6

I need to mount at boot time the equivalent of the line command :

sudo mount -o rw,bg,hard,resvport,intr,noac,nfc,tcp mymachine:/var/logs /Volumes/logs

…and I have no idea about how to do it on Mac (OS X 10.9 Mavericks)

bash-3.2$ diskutil list
/dev/disk0
   #:                       TYPE NAME                    SIZE       IDENTIFIER
   0:      GUID_partition_scheme                        *500.1 GB   disk0
   1:                        EFI EFI                     209.7 MB   disk0s1
   2:                  Apple_HFS HD                      499.2 GB   disk0s2
   3:                 Apple_Boot Recovery HD             650.0 MB   disk0s3
/dev/disk1
   #:                       TYPE NAME                    SIZE       IDENTIFIER
   0:      GUID_partition_scheme                        *500.1 GB   disk1
   1:                        EFI EFI                     209.7 MB   disk1s1
   2:                  Apple_HFS HD2                     499.8 GB   disk1s2
/dev/disk2
   #:                       TYPE NAME                    SIZE       IDENTIFIER
   0:     Apple_partition_scheme                        *668.2 MB   disk2
   1:        Apple_partition_map                         30.7 KB    disk2s1
   2:                  Apple_HFS OSXDocsetCD             668.1 MB   disk2s2
/dev/disk3
   #:                       TYPE NAME                    SIZE       IDENTIFIER
   0:     Apple_partition_scheme                        *477.6 MB   disk3
   1:        Apple_partition_map                         30.7 KB    disk3s1
   2:                  Apple_HFS DevToolsDocsetCD        477.6 MB   disk3s2
/dev/disk4
   #:                       TYPE NAME                    SIZE       IDENTIFIER
   0:     Apple_partition_scheme                        *596.2 MB   disk4
   1:        Apple_partition_map                         30.7 KB    disk4s1
   2:                  Apple_HFS iOSDocsetCD             596.1 MB   disk4s2
  • @Robuust - I added the information about diskutil above as I was not able to reply here ... I hope it is fine .. – Pippo Mar 3 '14 at 17:16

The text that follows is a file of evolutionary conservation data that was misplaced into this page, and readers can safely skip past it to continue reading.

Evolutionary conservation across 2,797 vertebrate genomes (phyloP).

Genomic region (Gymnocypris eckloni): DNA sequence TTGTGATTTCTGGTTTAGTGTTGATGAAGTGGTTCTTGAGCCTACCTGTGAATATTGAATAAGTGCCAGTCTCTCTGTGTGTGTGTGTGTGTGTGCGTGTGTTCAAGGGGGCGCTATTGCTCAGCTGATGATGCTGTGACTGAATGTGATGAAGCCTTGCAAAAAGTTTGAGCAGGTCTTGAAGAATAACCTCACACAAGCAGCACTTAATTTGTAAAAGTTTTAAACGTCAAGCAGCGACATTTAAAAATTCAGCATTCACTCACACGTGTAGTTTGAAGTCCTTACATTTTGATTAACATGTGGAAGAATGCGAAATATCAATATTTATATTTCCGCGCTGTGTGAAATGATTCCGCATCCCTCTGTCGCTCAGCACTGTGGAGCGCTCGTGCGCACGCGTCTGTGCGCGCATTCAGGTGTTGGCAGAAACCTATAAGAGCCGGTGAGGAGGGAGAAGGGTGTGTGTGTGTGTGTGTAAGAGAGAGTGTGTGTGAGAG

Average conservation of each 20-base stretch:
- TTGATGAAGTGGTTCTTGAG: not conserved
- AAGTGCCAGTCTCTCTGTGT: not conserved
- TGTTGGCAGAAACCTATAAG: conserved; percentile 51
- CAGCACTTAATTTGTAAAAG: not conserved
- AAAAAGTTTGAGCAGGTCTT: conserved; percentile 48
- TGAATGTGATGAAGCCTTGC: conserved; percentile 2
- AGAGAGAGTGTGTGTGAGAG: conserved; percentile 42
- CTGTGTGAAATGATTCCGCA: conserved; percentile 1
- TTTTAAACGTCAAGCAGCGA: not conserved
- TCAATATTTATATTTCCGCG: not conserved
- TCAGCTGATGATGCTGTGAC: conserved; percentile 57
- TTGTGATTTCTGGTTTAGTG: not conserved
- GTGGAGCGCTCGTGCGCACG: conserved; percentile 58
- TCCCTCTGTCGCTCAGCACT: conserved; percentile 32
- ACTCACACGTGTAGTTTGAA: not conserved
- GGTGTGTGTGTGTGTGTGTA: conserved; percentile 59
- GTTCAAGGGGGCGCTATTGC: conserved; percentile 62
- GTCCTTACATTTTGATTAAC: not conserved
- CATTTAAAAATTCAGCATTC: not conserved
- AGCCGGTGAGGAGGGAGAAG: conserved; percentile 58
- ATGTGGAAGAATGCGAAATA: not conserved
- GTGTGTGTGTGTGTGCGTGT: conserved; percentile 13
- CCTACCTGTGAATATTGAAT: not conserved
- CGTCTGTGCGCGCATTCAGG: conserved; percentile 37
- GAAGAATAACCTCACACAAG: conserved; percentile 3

• I'm not sure but this article might help you out: osxdaily.com/2012/05/04/… – Rob Mar 3 '14 at 17:20
2

Using autofs, as suggested by others is probably the way to go. Most of what follows works in El Capitan, which made auto mounting more difficult, but it should apply to Mavericks too. I do not have a Mavericks system to test.

In order to make this work edit /etc/auto_master and add the following line:

/- auto_nfs -nobrowse,nosuid

Then create a new file /etc/auto_nfs (with permissions 644) with the following content:

/../Volumes/logs -fstype=nfs,nrw,bg,hard,resvport,intr,noac,nfc,tcp mymachine:/var/logs

You have to add the /.. in front of the /Volumes, because Mac OS X (at least El Capitan will try to prevent you from mounting thing in /Volumes and /../Volumes is still /Volumes, it just tricks the filter. This might not be necessary for Mavericks)

Then start the auto mount daemon

sudo automount -cv

and you should see that the volume has been mounted (ls /Volumes/logs)

0

Open system preferences -> users and there you can choose login items

You can either save your command in a file: Open textedit Name the new file something.sh Make the first line: #!/bin/bash Then add your code run chmod +x on it add it to login items

Or I think you could drag the mounted drive into login items, I haven't tested it tho

  • 1
    This might work. Also, try Googling launchctl. – daviewales May 26 '14 at 8:16
-1

I think this is what you are looking for... https://developer.apple.com/library/mac/documentation/Darwin/Reference/Manpages/man5/auto_master.5.html

  • 1
    Please add more information on what your URL is pointing to. The URL might die, leaving your answer useless. – Rob Apr 23 '14 at 6:18
-1

Check out /etc/auto_master. There is an automount tool running for exactly this purpose. It seems to be disable on Yosemite, but you can just turn it on.

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